Filed under: constitution, Economy—US Dollar, foreign policy, gas prices, Iraq War, liberties, Ron Paul, War on Terror | Tagged: Campaign for Liberty, constitution, crisis, economy, liberty, politics, revolution, rights, Ron Paul, something big | Leave a Comment »
With the exception of clips like this, more than a few minutes of the Faux News makes me ill so I never watch it. (I am opposed to torture… ) On top of the nauseating propaganda spewed by arrogant/ignorant hosts what’s up with their color scheme?
Anyway, you gotta love the honesty and courage of Salt Lake City Mayor Rocky Anderson as he is questioned by the Fox thugs about his opposition to the war and to Bush in general:
Iraq lawmakers want U.S. forces out as part of deal 6.4.2008, Reuters.com
“The majority of Iraqi representatives strongly reject any military-security, economic, commercial, agricultural, investment or political agreement with the United States that is not linked to clear mechanisms that obligate the occupying American military forces to fully withdraw from Iraq,” the letter to the leaders of Congress said.
Time to give them their democracy.
Ron Paul once again is virtually the lone voice asking the questions everybody should be asking — that is if everybody was actually intelligent, informed and awake:
This is the April ’08 interview, the interview from July 14th 2008 can be seen here.
See the rest of the interview here:
Filed under: Barack Obama, bush, Economy—US Dollar, foreign policy, Iraq War, John McCain, Vietnam, War on Terror | Tagged: bush, Clinton, independent, Jesse Ventura, Larry King, revolution, vote | Leave a Comment »
“Military force is justified only in self-defense; naked aggression is the province of dictators and rogue states. This is the danger of a new “preemptive first strike” doctrine…” —Ron Paul
There are striking similarities between the economic crisis of the 70s and the current crisis. The 1970s crisis was caused by needless Vietnam war spending, an excessive trade deficit, and rising oil prices/falling dollar. Sound familiar? I wasn’t even old enough to understand what was going on back then however I do read and do know a little about history—enough to realize that history is in many ways repeating itself. Today this article came out detailing exactly what I have been noticing:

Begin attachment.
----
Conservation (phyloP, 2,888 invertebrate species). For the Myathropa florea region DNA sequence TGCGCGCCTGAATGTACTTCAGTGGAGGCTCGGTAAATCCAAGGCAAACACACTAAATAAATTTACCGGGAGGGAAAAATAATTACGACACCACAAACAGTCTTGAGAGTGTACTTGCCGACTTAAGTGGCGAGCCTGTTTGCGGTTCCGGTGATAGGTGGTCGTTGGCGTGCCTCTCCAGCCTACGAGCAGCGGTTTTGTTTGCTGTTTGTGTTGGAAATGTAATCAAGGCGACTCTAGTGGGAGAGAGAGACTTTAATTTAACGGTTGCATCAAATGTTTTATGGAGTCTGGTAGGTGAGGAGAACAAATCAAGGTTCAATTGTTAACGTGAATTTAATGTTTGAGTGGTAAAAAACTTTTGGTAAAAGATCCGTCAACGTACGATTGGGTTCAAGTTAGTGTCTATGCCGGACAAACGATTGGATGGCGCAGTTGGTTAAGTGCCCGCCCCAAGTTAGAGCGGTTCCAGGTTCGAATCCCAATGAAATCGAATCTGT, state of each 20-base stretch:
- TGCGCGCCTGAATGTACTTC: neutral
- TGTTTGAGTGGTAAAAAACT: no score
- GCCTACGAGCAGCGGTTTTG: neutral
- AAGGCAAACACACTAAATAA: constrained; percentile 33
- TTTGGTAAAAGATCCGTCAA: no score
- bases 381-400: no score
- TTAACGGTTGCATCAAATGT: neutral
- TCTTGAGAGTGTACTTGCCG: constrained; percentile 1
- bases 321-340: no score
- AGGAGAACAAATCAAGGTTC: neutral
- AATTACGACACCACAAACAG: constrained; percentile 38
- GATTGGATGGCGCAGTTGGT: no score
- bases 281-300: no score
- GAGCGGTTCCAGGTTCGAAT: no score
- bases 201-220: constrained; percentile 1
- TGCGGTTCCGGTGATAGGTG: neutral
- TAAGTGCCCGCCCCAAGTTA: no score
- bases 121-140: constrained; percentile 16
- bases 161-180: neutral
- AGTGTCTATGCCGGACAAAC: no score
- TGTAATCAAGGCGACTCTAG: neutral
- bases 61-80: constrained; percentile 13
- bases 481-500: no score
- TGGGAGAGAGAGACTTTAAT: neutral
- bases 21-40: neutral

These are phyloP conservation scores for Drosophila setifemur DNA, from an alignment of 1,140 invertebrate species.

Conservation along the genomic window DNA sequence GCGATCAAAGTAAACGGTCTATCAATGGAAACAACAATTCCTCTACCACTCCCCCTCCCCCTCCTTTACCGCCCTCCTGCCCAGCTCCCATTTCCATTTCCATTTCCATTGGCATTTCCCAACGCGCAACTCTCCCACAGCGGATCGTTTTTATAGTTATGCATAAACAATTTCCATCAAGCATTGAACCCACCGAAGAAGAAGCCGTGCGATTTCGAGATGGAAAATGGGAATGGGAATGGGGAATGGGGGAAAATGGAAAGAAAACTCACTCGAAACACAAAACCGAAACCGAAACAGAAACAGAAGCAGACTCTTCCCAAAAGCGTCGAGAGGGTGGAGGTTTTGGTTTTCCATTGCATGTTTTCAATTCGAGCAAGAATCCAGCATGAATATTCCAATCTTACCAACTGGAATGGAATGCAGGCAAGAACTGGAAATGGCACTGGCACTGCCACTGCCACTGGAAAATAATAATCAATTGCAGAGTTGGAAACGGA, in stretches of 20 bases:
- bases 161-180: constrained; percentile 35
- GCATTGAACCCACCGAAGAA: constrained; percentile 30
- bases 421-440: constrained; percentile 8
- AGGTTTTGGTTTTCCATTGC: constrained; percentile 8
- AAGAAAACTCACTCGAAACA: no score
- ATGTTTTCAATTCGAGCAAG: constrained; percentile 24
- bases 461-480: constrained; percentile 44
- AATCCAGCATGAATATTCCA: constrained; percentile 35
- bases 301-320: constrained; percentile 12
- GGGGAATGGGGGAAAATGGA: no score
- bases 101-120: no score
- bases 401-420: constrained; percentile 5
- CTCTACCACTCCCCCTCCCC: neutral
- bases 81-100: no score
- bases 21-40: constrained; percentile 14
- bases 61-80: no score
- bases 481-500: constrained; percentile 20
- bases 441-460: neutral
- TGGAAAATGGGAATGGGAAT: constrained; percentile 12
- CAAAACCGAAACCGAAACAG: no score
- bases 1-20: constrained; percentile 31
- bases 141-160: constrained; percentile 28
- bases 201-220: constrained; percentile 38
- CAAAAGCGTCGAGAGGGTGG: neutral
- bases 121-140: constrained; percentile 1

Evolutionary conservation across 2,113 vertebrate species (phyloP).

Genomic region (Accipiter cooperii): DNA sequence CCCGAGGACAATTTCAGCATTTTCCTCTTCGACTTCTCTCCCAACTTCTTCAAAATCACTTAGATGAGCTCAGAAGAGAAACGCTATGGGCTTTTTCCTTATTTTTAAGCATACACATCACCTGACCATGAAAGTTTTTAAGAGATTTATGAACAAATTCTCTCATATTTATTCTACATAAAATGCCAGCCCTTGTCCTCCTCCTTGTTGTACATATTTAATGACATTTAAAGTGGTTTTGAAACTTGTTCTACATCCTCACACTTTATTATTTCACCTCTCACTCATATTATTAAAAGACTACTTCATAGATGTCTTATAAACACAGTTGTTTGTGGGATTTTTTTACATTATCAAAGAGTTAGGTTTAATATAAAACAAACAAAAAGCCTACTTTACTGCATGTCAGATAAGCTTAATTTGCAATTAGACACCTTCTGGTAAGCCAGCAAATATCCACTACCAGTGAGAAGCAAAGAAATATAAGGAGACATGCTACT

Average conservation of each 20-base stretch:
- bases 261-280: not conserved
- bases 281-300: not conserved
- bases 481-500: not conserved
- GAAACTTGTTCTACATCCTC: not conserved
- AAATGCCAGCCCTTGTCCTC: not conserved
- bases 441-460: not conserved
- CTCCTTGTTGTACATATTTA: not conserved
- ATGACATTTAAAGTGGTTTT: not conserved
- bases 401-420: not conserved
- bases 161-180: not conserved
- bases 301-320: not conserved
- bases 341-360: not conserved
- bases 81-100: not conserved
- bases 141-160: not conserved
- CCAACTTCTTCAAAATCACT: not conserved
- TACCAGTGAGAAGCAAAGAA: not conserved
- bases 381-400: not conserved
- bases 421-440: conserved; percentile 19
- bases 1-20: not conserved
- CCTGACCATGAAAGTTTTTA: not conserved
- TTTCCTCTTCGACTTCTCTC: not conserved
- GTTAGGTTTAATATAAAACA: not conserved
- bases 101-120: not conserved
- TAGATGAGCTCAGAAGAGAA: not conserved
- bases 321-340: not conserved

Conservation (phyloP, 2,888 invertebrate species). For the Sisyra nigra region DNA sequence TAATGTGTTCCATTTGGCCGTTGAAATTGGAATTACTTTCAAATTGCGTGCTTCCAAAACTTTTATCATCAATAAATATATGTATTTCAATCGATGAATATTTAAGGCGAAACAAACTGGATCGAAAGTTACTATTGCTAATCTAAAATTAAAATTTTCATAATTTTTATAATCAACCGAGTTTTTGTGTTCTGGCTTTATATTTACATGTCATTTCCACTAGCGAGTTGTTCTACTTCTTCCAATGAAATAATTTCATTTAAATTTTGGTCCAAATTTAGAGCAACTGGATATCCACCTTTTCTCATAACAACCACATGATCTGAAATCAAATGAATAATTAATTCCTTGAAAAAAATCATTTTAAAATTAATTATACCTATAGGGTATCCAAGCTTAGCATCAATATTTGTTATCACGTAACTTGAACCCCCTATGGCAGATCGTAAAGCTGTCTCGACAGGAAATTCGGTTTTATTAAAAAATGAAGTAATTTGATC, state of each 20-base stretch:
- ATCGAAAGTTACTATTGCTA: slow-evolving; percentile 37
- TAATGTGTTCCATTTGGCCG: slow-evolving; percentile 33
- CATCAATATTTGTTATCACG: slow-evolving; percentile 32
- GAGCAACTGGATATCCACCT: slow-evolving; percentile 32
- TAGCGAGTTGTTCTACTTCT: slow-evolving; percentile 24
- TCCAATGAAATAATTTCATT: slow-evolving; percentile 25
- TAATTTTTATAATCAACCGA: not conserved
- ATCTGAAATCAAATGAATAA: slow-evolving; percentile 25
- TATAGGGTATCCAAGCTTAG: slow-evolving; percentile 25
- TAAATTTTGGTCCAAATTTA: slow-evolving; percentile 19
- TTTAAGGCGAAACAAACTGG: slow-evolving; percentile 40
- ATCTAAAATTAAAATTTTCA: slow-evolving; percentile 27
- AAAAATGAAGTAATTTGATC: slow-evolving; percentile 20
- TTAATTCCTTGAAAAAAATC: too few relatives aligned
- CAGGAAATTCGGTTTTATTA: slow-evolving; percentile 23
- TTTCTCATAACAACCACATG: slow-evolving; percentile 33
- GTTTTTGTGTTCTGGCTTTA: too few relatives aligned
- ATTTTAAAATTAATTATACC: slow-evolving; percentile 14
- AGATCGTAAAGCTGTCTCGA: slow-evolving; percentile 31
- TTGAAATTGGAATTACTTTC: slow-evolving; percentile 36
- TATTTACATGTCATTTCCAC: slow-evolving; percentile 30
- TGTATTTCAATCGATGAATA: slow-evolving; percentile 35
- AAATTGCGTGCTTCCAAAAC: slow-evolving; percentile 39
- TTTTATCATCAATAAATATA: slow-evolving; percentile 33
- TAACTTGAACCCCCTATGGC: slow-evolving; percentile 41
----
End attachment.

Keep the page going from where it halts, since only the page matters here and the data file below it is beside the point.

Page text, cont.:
“Déjà vu, All Over Again”
The credit markets were reeling and people across the globe had lost confidence in the dollar. American tourists overseas found that many places in Europe were reluctant to exchange their dollars for European currency, and the world banking community was even more in an uproar.
Furthermore, U.S. armed forces were bogged down in an unpopular war overseas, and the U.S. economy seemed to be moving into a recession. Foreigners holding dollars were nervous and wondering if they had been fooled into holding worthless paper.
I am not describing the current economic scene in the United States; instead, this is a description of the crisis of August, 1971, when the U.S. dollar collapsed as the government’s currency Ponzi game ran its course, and Americans found it was time to pay the piper. The 1970s were wracked with stagflation, slow growth, economic uncertainty, and political turmoil.
Apparently, the lessons to be learned of the dollar’s collapse in 1971 have not been learned by the current crop of “leaders” in Washington and on Wall Street, but the thing about laws of economics is that they are impervious to the wishes and commands of politicians. Contra Franklin D. Roosevelt, who insisted that economic laws had been made up by people and could be changed by fiat, one cannot command an economy into prosperity. . . (Read Full Article)
Ron Paul, member of the House Foreign Relations Committee, issued the following statement on the anniversary of the invasion of Iraq two days ago:
The occupation of Iraq began five years ago today, but few realize that the march to war began ten years ago under Bill Clinton, when regime change became official U.S. policy. In 1998, I took to the House floor in protest of the Iraqi Liberation Act to warn that, ‘I see this legislation as essentially being a declaration of virtual war. It is giving the President tremendous powers to pursue war efforts against a sovereign Nation.’ My warnings were largely dismissed at the time, but five years later, we were bombing Iraq.
After five years of occupation, today is a good time for reflection. The cost to America has been great: 4,000 soldiers are dead, 30,000 have been severely wounded, and over 100,000 have applied for disability. In addition, the war has put a tremendous strain on our economy. As we spiral toward recession and experience an assault on our dollar, we spend $12 billion per month financing our Iraqi operations. The war has cost us nearly $1 trillion dollars, or over $3,300 per American man, woman, and child.
In a recent presidential debate, I was asked whether the war was ‘worth it.’ I said, and still say, ‘absolutely not.’”